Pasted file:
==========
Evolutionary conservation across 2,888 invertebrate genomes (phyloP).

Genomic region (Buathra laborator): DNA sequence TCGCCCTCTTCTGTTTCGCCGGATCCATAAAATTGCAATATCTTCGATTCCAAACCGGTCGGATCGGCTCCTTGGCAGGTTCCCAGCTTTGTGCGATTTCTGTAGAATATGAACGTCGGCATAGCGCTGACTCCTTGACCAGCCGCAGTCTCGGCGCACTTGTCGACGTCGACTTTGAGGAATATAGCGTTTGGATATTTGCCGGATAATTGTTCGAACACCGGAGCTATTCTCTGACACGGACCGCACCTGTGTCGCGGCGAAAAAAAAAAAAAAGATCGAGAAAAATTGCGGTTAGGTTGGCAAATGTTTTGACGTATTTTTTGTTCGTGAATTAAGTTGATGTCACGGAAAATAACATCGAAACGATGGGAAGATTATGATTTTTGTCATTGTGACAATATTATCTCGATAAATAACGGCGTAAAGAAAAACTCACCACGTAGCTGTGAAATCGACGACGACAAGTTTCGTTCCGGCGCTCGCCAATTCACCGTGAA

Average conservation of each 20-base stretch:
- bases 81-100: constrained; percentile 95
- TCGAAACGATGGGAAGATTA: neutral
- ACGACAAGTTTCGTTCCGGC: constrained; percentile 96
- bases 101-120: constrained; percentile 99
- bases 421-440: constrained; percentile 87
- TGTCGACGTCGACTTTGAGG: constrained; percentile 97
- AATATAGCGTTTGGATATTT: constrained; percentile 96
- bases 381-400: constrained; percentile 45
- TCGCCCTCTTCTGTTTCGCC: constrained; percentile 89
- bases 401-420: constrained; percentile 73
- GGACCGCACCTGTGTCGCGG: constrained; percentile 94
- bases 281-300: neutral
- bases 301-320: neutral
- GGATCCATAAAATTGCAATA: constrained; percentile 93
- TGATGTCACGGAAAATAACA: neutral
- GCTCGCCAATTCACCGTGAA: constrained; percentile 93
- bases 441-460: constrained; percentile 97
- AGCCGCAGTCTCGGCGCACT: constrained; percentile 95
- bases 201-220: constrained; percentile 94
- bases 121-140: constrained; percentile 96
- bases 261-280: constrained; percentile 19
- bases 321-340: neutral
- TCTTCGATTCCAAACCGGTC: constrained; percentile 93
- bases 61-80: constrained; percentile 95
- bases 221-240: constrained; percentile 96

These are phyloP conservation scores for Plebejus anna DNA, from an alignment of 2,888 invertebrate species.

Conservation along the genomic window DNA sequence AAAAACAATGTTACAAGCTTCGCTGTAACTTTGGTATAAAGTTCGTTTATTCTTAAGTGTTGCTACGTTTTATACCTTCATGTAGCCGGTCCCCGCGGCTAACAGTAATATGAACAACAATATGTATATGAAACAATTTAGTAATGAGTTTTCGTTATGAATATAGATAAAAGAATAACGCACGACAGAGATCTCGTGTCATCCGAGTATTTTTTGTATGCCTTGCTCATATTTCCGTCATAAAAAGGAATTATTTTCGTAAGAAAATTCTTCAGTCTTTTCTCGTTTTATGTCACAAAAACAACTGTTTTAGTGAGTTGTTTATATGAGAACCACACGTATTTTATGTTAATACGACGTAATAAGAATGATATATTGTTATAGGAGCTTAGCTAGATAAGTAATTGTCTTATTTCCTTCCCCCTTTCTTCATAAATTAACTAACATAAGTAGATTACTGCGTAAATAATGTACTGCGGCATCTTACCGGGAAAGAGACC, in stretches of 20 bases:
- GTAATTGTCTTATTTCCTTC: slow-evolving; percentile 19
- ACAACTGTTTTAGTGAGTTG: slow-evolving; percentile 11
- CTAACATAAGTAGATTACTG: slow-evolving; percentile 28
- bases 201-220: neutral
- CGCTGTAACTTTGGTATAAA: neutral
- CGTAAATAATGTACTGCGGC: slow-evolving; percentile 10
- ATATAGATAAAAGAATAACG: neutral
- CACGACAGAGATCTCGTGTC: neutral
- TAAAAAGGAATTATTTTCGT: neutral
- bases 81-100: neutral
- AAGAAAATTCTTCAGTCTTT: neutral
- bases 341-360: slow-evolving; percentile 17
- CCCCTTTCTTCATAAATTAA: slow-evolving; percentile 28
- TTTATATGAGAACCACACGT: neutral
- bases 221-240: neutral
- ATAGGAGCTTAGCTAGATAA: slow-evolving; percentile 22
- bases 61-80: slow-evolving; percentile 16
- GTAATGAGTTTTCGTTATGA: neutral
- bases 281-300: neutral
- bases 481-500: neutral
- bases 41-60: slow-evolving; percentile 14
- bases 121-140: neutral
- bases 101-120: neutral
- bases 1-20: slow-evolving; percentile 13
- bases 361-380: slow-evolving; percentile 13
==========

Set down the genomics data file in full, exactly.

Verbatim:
Evolutionary conservation across 2,888 invertebrate genomes (phyloP).

Genomic region (Buathra laborator): DNA sequence TCGCCCTCTTCTGTTTCGCCGGATCCATAAAATTGCAATATCTTCGATTCCAAACCGGTCGGATCGGCTCCTTGGCAGGTTCCCAGCTTTGTGCGATTTCTGTAGAATATGAACGTCGGCATAGCGCTGACTCCTTGACCAGCCGCAGTCTCGGCGCACTTGTCGACGTCGACTTTGAGGAATATAGCGTTTGGATATTTGCCGGATAATTGTTCGAACACCGGAGCTATTCTCTGACACGGACCGCACCTGTGTCGCGGCGAAAAAAAAAAAAAAGATCGAGAAAAATTGCGGTTAGGTTGGCAAATGTTTTGACGTATTTTTTGTTCGTGAATTAAGTTGATGTCACGGAAAATAACATCGAAACGATGGGAAGATTATGATTTTTGTCATTGTGACAATATTATCTCGATAAATAACGGCGTAAAGAAAAACTCACCACGTAGCTGTGAAATCGACGACGACAAGTTTCGTTCCGGCGCTCGCCAATTCACCGTGAA

Average conservation of each 20-base stretch:
- bases 81-100: constrained; percentile 95
- TCGAAACGATGGGAAGATTA: neutral
- ACGACAAGTTTCGTTCCGGC: constrained; percentile 96
- bases 101-120: constrained; percentile 99
- bases 421-440: constrained; percentile 87
- TGTCGACGTCGACTTTGAGG: constrained; percentile 97
- AATATAGCGTTTGGATATTT: constrained; percentile 96
- bases 381-400: constrained; percentile 45
- TCGCCCTCTTCTGTTTCGCC: constrained; percentile 89
- bases 401-420: constrained; percentile 73
- GGACCGCACCTGTGTCGCGG: constrained; percentile 94
- bases 281-300: neutral
- bases 301-320: neutral
- GGATCCATAAAATTGCAATA: constrained; percentile 93
- TGATGTCACGGAAAATAACA: neutral
- GCTCGCCAATTCACCGTGAA: constrained; percentile 93
- bases 441-460: constrained; percentile 97
- AGCCGCAGTCTCGGCGCACT: constrained; percentile 95
- bases 201-220: constrained; percentile 94
- bases 121-140: constrained; percentile 96
- bases 261-280: constrained; percentile 19
- bases 321-340: neutral
- TCTTCGATTCCAAACCGGTC: constrained; percentile 93
- bases 61-80: constrained; percentile 95
- bases 221-240: constrained; percentile 96

These are phyloP conservation scores for Plebejus anna DNA, from an alignment of 2,888 invertebrate species.

Conservation along the genomic window DNA sequence AAAAACAATGTTACAAGCTTCGCTGTAACTTTGGTATAAAGTTCGTTTATTCTTAAGTGTTGCTACGTTTTATACCTTCATGTAGCCGGTCCCCGCGGCTAACAGTAATATGAACAACAATATGTATATGAAACAATTTAGTAATGAGTTTTCGTTATGAATATAGATAAAAGAATAACGCACGACAGAGATCTCGTGTCATCCGAGTATTTTTTGTATGCCTTGCTCATATTTCCGTCATAAAAAGGAATTATTTTCGTAAGAAAATTCTTCAGTCTTTTCTCGTTTTATGTCACAAAAACAACTGTTTTAGTGAGTTGTTTATATGAGAACCACACGTATTTTATGTTAATACGACGTAATAAGAATGATATATTGTTATAGGAGCTTAGCTAGATAAGTAATTGTCTTATTTCCTTCCCCCTTTCTTCATAAATTAACTAACATAAGTAGATTACTGCGTAAATAATGTACTGCGGCATCTTACCGGGAAAGAGACC, in stretches of 20 bases:
- GTAATTGTCTTATTTCCTTC: slow-evolving; percentile 19
- ACAACTGTTTTAGTGAGTTG: slow-evolving; percentile 11
- CTAACATAAGTAGATTACTG: slow-evolving; percentile 28
- bases 201-220: neutral
- CGCTGTAACTTTGGTATAAA: neutral
- CGTAAATAATGTACTGCGGC: slow-evolving; percentile 10
- ATATAGATAAAAGAATAACG: neutral
- CACGACAGAGATCTCGTGTC: neutral
- TAAAAAGGAATTATTTTCGT: neutral
- bases 81-100: neutral
- AAGAAAATTCTTCAGTCTTT: neutral
- bases 341-360: slow-evolving; percentile 17
- CCCCTTTCTTCATAAATTAA: slow-evolving; percentile 28
- TTTATATGAGAACCACACGT: neutral
- bases 221-240: neutral
- ATAGGAGCTTAGCTAGATAA: slow-evolving; percentile 22
- bases 61-80: slow-evolving; percentile 16
- GTAATGAGTTTTCGTTATGA: neutral
- bases 281-300: neutral
- bases 481-500: neutral
- bases 41-60: slow-evolving; percentile 14
- bases 121-140: neutral
- bases 101-120: neutral
- bases 1-20: slow-evolving; percentile 13
- bases 361-380: slow-evolving; percentile 13